LUMBERTON — The Town of Red Springs will be one the North Carolina municipalities vying for a share of the $175 million being made available to help state residents make rent and utility payments and avoid becoming homeless during the COVID-19 pandemic.

“Will will push very diligently to apply for that money,” Town Manager David Ashburn said Wednesday.

Gov. Roy Cooper announced Tuesday that three programs had been established to provide monetary support to municipalities, and their residents, struggling financially because of the pandemic. They are: Eviction Prevention and Utility Payments, with about $94 million available; Crisis Response and Housing Stability, about $53 million; and Local Government Funds, $28 million.

“COVID-19 has strained family finances across North Carolina, and many people are struggling to make ends meet,” Cooper said. “People need a safe, stable place to call home, especially during this pandemic, and we must help keep people in their homes and keep their utilities on while our economy recovers.”

There is an application process for the programs.

Ashburn said Red Springs plans to apply for between $200,000 and $300,000 from the Local Government Funds program, the money from which is to be used to help residents pay overdue utility bills and make rent payments. The town provides electrical power, water and sewer, and trash collection to its residents, who total a little more than 3,400.

But, as of Wednesday afternoon, Red Springs leaders did not know how to apply for the money.

“They have not given us information about what the application process is,” Ashburn said.

As a result, Ashburn, Mayor Edward Henderson and town staffers started contacting other state agencies and organizations, like the N.C. League of Municipalities, trying to learn how to apply for the money.

“Once we figure out how to tap into this it will be a great relief to the people who are struggling to pay their rent and overdue utility bills,” Henderson said.

It will also help the town recoup reserve dollars spent to keep the electricity service running, Ashburn said. The town is owed more than $800,000 in unpaid utility bills.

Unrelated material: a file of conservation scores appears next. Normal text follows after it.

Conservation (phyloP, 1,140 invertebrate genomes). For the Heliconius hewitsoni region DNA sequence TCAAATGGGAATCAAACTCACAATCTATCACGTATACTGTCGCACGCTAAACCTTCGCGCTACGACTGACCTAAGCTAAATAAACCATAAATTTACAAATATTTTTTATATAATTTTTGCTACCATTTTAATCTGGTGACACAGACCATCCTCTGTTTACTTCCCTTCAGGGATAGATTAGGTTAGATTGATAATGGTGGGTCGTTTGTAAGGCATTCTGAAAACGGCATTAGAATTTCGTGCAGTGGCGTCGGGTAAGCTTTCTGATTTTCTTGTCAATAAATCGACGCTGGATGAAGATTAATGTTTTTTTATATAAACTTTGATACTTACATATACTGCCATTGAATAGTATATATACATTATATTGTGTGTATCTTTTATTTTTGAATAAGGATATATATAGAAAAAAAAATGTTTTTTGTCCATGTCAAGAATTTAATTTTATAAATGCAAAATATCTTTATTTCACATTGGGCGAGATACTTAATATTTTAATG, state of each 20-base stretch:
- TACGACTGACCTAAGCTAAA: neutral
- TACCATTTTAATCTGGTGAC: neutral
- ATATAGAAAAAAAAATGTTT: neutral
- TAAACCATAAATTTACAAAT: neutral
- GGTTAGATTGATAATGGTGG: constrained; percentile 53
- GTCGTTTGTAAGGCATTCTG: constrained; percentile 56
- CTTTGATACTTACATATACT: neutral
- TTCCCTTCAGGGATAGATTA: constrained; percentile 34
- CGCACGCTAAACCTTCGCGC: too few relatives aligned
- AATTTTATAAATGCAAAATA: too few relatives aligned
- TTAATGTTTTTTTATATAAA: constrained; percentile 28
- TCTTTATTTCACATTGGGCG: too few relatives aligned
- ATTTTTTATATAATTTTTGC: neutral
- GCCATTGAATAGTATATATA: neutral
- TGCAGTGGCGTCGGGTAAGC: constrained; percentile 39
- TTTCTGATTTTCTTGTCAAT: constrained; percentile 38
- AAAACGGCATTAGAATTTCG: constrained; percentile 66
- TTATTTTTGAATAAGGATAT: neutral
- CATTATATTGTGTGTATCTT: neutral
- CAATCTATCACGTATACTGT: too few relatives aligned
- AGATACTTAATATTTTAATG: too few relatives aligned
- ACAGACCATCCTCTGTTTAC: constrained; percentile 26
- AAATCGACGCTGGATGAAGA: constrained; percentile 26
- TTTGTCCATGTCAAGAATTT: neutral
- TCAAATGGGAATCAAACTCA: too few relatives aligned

“It will be good once we figure out how to tap into it,” Ashburn said.

At least some of the needed information was provided by the Lumber River Council of Governments later Wednesday afternoon. The Council sent out an email that explained what each funding program was intended to do and provided application information.

Regarding the Local Government Funds program, the email reads in part, “Approximately $28 million through the NC Department of Commerce through CDBG-CV funds, all communities within the Lumber River Region meet the population thresholds. These funds can be used to assist residents in paying rent and outstanding utility bills.

“The application process for the Local Government Funds is currently open and is on a first-come, first-serve basis. To apply or for more information, you can visit: https://www.nccommerce.com/grants-incentives/disaster-recovery/community-development-block-grant-coronavirus-program-cdbg-cv.”

Community Development Block Grant-Coronavirus, or CDBG-CV, funds typically originate with the U.S. Department of Housing and Urban Development. Local government leaders often complain that the application process for the grant money is onerous.

According to information from Cooper’s office, the money “will be administered by incorporated municipalities under 50,000 residents and counties under 200,000 residents that apply to participate. Local governments are encouraged to prioritize the money locally to help their residents pay rent and outstanding utility bills.”

The money also can be used to provide support for internet access, food distribution, COVID-19 testing and diagnosis, and employment training for health-care workers, according to Cooper’s office.

“The Commerce Department has a long history of collaborating with our local government partners to administer federal resources during times of crisis,” state Commerce Secretary Anthony Copeland said. “As a ready conduit for vital assistance to North Carolina communities, our CDBG program has proven its value many times over.”

The email from LRCOG informs local government leaders that the Eviction Prevention and Utility Payments money will be distributed by the N.C. Office of Recovery and Resiliency, or NCORR. It is to be used to support rental and utility payments and prevent evictions for people with a demonstrated need. The Crisis Response and Housing Stability money will be distributed through the N.C. Department of Health and Human Services and is to be used to help families that are homeless or face an immediate risk of becoming homeless.

“Application information for those two programs will be coming in the next few weeks,” the email reads in part.

“During this crisis, it is more important than ever that government work smarter and faster to deliver relief to people facing eviction and utility disconnection. NCORR is proud to be partnering across agencies to make the most of federal funds in North Carolina,” Chief Operating Officer Laura Hogshead said.


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